Concerto for Oboe and Orchestra

Ellen Taaffe Zwilich

Duration: 20:00
Publisher: Merion Music, Inc.
Print Status: Rental

Quick Overview

For me, the concerto is an inherently dramatic situation with many analogies to the theatre. For instance, a soloist (protagonist) may have a cadenza (soliloquy) in which to voice his or her essential nature, but the full development of a character requires a dialogue with other strong characters. For this reason, I very much enjoy choosing a special orchestration for a particular solo instrument, aiming for strong but complimentary orchestral forces.

An unusual feature in the Oboe Concerto is the use of the orchestral oboe, the oboe d'amore, and the english horn to form a sort of "close family" trio that interacts with the solo oboe throughout the course of the work.

One of my greatest pleasures in writing a concerto is in the opportunity for deep exploration of the "character" of a particular instrument. My goal is to allow the nature of the solo instrument to shape the work. I like to reconsider, not just the orchestration, but such questions as "What is virtuosity?"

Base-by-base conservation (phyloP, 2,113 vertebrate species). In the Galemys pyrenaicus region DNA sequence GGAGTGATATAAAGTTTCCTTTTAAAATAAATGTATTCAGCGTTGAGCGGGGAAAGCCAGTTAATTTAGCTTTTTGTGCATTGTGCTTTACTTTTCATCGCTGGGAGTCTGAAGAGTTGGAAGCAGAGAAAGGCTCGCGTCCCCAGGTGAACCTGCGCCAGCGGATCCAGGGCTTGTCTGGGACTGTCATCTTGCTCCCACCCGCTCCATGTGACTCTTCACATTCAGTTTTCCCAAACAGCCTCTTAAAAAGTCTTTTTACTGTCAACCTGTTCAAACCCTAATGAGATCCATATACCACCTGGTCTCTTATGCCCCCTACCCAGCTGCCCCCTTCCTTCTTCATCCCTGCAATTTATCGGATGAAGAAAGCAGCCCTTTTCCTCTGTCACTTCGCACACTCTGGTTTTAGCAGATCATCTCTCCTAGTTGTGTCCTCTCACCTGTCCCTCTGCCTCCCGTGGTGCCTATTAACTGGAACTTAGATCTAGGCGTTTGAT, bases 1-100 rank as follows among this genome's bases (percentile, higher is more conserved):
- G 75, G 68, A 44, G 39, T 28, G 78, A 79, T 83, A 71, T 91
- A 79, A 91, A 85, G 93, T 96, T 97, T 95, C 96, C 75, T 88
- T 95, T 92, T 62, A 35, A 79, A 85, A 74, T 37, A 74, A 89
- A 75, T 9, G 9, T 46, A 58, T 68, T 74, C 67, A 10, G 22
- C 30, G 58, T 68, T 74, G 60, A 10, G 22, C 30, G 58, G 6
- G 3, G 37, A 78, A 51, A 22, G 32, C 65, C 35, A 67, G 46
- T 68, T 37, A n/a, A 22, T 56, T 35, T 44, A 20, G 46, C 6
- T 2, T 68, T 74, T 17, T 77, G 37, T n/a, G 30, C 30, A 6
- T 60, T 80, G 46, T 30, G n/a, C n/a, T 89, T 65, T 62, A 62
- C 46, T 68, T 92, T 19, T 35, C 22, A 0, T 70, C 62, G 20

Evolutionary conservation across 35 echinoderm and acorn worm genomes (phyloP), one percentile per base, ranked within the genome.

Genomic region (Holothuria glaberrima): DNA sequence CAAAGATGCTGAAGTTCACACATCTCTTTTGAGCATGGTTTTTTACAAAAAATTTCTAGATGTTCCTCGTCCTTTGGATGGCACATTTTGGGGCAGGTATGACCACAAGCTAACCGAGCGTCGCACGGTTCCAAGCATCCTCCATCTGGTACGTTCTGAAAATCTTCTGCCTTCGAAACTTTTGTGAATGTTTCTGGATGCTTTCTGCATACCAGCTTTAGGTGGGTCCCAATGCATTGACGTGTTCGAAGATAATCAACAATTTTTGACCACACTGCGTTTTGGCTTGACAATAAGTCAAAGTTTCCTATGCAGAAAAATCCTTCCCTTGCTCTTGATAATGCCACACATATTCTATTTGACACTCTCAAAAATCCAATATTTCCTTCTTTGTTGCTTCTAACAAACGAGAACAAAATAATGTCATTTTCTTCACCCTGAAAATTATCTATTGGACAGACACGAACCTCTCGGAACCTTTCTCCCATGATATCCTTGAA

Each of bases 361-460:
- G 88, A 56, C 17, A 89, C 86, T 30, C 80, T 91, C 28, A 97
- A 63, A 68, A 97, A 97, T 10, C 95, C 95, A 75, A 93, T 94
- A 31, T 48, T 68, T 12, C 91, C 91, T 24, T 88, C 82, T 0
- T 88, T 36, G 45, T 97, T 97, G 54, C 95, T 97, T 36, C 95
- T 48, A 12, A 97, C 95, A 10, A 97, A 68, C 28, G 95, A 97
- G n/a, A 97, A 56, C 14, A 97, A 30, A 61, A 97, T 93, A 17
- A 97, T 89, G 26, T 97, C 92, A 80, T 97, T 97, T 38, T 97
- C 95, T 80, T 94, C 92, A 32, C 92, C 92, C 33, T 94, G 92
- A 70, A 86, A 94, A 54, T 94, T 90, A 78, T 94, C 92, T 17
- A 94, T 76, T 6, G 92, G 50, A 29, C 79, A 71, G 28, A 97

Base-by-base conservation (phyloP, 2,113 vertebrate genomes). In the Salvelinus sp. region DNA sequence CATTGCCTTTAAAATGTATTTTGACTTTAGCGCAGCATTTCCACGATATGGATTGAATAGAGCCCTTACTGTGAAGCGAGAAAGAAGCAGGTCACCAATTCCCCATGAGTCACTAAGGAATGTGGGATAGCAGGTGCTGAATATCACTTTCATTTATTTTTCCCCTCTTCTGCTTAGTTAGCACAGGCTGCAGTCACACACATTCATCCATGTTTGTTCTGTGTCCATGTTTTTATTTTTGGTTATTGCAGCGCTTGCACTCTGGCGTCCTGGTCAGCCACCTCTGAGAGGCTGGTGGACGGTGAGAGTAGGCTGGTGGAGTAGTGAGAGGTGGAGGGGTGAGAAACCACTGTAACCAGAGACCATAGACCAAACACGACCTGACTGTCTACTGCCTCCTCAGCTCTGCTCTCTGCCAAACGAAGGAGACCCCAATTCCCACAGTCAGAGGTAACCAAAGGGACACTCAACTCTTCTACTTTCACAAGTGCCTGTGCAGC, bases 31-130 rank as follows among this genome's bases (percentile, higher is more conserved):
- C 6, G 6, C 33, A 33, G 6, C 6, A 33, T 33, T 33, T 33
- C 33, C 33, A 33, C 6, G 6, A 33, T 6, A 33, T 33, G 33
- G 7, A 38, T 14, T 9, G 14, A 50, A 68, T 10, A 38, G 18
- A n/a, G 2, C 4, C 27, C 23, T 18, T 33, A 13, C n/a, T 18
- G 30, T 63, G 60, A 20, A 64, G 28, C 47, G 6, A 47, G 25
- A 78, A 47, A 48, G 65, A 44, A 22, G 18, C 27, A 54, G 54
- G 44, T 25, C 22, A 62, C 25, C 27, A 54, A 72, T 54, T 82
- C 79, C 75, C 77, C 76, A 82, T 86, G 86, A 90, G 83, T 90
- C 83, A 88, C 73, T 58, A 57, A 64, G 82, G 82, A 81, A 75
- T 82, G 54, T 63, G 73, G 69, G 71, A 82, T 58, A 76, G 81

In the case of the oboe, it seems to me that a soloist's higher virtuosity is displayed in the way a phrase is shaped, in the variety of color and shadings occurring in long melodic lines, the intensely vocal artistry of the finest solo player. So, while there are elements of brilliant orchestral display in it, this concerto issues largely from the "bel canto" spirit of the oboe.

The work is dedicated, with affection, to John Mack, whose artistry inspired it.

Additional Information

Composition Date 1990
Orchestration Solo Ob.; 2(Picc.) 3(Ob.d'amore/E.H.) 2 2(Cbsn.) - 4 2(Cornet) 0 0; Timp. Perc. Str.
Premiere 17th January, 1991. John Mack, Oboe, Cleveland Orchestra, Christoph von Dohnanyi, conductor

Score Preview